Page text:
Photo by Alex on Unsplash
Photo by Alex on Unsplash

How Does an Extrovert, Parent an Introverted Child?


How does an extrovert parent an introverted child?


In Proverbs 22:6 we are exhorted to raise our children in “the way they should go” and a part of what that means is to parent them in ways consistent with their unique differences in personality type and that includes differences in extroversion and introversion.

While a country like Japan tends to be a more introverted society, America tends to be much extroverted society and many parents assume that this is the normal and healthy way to be.  Introverts can be easily misunderstood which is why parenting an introverted child can be a challenge, especially for an extroverted parent.  Simply understanding the differences will help you be a more effective parent.

Extroversion and introversion are two different ways of relating to our outer world.  They identify where we are most comfortable focusing our attention and what energizes us.  Everyone uses both extroversion and introversion and needs to have skills in both but people prefer and are most comfortable with one of them.

As an extroverted parent your primary source of energy is from the environment, the outer world of people and things.  You are more comfortable when focusing on the people and things around you.  You probably appear more outgoing and are energized by being with groups of people.  You are more likely to “think out loud” and process information by talking about it.

Your  introverted child’s primary source of energy is from within, their inner world of thoughts and reflection.  They are energized by having time alone.  They aren’t necessarily shy and unsociable, but are probably more quiet and not as gregarious.  They’re more likely to recharge their battery by spending time alone reading, thinking or building something.  They may be friendly and love people but may find larger groups intimidating and draining while you are energized by them.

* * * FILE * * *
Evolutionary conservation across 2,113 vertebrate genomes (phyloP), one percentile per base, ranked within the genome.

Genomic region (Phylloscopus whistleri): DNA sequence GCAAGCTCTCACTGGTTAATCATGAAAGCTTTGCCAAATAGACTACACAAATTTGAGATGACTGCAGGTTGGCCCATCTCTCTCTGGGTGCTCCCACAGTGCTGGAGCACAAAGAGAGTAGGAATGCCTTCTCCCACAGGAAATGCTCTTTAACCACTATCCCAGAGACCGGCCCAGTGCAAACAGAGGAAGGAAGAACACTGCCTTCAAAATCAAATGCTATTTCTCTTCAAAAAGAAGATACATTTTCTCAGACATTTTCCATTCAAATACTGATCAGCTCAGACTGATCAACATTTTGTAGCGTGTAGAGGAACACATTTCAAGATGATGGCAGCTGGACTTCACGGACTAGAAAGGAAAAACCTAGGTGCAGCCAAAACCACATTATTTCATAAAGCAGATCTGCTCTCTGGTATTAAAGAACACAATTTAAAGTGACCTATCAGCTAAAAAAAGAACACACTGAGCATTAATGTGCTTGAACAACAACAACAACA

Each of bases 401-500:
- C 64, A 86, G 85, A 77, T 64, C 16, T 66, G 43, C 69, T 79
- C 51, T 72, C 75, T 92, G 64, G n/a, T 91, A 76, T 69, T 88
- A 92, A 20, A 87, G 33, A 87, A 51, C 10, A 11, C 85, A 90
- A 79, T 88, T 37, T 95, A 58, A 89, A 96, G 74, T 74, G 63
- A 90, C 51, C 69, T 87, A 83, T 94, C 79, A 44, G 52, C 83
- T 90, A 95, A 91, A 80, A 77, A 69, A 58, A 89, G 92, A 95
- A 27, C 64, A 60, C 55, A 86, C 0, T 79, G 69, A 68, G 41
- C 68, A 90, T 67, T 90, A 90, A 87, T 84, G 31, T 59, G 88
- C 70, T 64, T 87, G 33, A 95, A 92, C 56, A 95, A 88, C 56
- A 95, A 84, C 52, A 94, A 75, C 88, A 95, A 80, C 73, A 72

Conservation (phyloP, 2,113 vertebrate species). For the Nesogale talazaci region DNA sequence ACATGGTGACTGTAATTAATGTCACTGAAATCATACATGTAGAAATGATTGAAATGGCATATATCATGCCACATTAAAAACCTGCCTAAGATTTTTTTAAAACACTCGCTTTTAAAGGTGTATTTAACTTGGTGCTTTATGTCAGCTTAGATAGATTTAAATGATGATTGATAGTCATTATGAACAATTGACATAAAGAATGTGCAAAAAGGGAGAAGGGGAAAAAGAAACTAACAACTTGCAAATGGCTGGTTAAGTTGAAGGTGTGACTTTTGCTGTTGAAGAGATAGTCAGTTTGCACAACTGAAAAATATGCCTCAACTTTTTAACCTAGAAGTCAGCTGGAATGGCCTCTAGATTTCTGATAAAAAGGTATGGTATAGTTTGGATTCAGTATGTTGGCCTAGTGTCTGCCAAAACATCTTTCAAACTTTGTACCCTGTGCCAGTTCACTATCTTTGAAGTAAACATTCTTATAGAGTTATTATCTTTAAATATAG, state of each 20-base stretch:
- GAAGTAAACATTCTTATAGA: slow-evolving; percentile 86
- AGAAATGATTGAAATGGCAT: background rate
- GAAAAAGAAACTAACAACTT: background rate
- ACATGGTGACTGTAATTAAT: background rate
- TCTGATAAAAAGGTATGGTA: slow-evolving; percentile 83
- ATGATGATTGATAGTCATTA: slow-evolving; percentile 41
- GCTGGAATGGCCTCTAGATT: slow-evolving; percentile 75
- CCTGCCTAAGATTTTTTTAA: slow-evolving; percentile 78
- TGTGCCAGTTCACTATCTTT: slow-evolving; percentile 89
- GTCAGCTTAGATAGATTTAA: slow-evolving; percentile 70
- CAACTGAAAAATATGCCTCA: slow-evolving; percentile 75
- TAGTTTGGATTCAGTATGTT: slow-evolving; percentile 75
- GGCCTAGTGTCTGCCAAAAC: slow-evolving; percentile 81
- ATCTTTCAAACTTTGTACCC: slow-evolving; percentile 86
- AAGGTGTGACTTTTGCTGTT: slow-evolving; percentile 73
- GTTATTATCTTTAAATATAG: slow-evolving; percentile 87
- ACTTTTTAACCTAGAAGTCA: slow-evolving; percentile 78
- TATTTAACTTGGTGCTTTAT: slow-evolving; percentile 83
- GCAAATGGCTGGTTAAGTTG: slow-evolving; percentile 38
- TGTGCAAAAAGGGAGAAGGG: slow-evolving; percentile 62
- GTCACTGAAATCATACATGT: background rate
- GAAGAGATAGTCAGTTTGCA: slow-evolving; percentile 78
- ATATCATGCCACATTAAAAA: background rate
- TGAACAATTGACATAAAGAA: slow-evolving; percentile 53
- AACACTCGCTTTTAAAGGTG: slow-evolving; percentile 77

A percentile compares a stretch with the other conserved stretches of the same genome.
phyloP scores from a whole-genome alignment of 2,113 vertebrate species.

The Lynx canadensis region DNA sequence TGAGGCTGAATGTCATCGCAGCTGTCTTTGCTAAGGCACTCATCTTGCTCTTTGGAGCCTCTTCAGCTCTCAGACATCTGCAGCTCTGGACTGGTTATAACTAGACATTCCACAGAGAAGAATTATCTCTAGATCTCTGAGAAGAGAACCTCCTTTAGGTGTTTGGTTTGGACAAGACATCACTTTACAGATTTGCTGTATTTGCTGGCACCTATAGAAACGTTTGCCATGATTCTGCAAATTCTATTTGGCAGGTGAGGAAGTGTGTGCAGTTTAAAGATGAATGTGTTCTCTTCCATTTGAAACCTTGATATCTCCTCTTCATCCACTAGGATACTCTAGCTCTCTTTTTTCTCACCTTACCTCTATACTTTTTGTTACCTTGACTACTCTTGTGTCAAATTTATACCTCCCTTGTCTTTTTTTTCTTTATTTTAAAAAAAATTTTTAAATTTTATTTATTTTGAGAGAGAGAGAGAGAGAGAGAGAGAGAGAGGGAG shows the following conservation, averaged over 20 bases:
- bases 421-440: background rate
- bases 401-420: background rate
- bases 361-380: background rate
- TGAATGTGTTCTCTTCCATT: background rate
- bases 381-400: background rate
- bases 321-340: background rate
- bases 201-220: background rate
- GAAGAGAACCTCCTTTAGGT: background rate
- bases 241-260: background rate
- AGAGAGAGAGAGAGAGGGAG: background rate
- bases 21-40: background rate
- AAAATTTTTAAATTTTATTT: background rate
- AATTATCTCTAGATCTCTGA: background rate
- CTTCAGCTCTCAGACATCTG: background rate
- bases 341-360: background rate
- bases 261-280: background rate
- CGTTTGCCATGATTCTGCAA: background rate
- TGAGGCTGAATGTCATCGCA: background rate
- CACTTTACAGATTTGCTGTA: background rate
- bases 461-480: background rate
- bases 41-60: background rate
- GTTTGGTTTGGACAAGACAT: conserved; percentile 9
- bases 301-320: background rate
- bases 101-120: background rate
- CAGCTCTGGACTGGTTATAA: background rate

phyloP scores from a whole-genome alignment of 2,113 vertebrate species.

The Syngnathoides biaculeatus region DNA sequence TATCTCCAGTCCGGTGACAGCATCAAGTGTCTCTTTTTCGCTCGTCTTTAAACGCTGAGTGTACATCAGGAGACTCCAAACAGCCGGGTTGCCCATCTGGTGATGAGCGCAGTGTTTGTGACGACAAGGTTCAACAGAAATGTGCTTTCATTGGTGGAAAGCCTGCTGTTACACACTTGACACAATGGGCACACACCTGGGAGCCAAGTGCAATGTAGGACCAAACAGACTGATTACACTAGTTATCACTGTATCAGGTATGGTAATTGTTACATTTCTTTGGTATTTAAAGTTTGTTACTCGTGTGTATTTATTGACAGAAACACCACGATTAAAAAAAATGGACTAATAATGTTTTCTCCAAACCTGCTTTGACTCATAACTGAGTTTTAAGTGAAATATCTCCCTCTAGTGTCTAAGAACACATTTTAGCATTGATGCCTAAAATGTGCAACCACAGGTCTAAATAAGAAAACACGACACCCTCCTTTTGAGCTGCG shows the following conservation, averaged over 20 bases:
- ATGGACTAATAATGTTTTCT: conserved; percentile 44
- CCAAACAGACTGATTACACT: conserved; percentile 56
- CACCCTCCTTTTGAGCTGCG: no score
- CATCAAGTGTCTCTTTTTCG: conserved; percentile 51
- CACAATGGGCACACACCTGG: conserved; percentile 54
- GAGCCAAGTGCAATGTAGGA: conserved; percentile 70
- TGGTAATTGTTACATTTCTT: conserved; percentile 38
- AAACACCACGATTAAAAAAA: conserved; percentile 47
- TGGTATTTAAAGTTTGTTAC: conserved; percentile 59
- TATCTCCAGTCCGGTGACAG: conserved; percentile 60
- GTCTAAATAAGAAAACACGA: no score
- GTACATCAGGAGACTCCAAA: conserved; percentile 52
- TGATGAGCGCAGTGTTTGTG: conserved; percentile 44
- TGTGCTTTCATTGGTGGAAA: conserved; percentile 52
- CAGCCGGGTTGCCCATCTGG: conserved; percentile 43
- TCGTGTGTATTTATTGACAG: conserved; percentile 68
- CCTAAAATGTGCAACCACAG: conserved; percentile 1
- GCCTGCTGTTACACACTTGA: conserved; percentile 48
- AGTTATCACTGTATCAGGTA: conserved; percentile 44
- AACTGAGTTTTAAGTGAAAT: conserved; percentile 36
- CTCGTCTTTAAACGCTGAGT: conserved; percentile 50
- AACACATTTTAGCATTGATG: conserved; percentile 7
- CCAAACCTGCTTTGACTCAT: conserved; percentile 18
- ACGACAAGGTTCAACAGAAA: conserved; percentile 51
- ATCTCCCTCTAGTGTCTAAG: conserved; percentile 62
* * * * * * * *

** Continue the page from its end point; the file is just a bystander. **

Introverts tend to process information internally and will think before speaking.  That’s not all bad.  In Proverbs 21:23 we’re told that, “He who guards his mouth and his tongue keeps himself from calamity” and in James 1:19 we’re that all of us should be “quick to listen and slow to speak.”  Introverts are often misunderstood by parents and teachers who assume they aren’t engaged because they aren’t saying something when at times they are actually more engaged as they are thinking about what has been said.

When you ask them questions give them time to respond.  Just listening to them is a great gift.  Discover their social comfort zone and what makes them feel successful.  Notice the situations in which they seem to be the most relaxed and having fun.  Over time help them develop more extroversion skills for balance.  As you discover the unique way God has made them you’ll be in a better place to encourage that uniqueness.

Gary J. Oliver, ThM, PhD
Executive Director at Center for Healthy Relationships | + posts

Dr. Oliver is the Executive Director of The Center for Healthy Relationships, and professor of Psychology and Practical Theology at John Brown University.  He has authored over 20 books and more than 350 professional and popular articles.  Dr. Oliver has over 40 years’ experience as a Clinical Psychologist, Marriage  & Family Therapist and Spiritual Director.  He leads seminars & workshops both nationally and internationally on a variety of counseling-related issues, healthy relationships as well as Emotional & Relational Intelligence (ERI).

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